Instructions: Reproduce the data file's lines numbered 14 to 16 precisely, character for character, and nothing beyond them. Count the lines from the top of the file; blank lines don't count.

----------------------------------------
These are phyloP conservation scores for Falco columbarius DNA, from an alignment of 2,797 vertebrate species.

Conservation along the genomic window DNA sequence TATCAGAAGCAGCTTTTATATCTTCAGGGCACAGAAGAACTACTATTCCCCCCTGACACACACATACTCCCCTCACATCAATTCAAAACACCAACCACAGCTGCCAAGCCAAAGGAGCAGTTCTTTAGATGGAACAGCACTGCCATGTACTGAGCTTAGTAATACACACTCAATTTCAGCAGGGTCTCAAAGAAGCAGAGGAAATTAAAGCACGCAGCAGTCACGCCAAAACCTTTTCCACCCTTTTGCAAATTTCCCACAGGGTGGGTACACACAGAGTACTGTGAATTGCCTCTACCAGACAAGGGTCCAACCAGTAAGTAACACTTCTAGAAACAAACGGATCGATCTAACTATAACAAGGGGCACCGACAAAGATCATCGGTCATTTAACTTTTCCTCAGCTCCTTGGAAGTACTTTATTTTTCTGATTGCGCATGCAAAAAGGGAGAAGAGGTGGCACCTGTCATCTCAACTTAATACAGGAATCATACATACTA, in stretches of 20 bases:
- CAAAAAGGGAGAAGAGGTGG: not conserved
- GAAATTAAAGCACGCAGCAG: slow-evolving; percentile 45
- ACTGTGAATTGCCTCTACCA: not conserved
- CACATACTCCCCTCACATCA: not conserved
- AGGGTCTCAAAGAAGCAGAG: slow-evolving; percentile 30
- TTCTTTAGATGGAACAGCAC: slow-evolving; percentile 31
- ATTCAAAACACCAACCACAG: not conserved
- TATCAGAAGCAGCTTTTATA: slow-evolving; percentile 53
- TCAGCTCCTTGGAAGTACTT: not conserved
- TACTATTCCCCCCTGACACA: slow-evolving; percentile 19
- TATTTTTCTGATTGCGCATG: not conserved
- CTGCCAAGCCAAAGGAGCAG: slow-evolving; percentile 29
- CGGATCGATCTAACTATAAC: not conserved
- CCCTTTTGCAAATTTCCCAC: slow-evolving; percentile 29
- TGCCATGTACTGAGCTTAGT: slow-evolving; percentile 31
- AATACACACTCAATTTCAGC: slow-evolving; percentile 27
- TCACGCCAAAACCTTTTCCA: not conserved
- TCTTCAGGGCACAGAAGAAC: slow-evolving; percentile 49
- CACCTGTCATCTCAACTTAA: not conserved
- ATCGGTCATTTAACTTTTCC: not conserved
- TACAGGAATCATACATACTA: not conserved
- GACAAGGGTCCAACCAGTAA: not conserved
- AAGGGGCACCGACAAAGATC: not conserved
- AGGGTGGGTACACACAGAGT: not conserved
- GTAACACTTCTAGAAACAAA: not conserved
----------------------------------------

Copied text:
- CTGCCAAGCCAAAGGAGCAG: slow-evolving; percentile 29
- CGGATCGATCTAACTATAAC: not conserved
- CCCTTTTGCAAATTTCCCAC: slow-evolving; percentile 29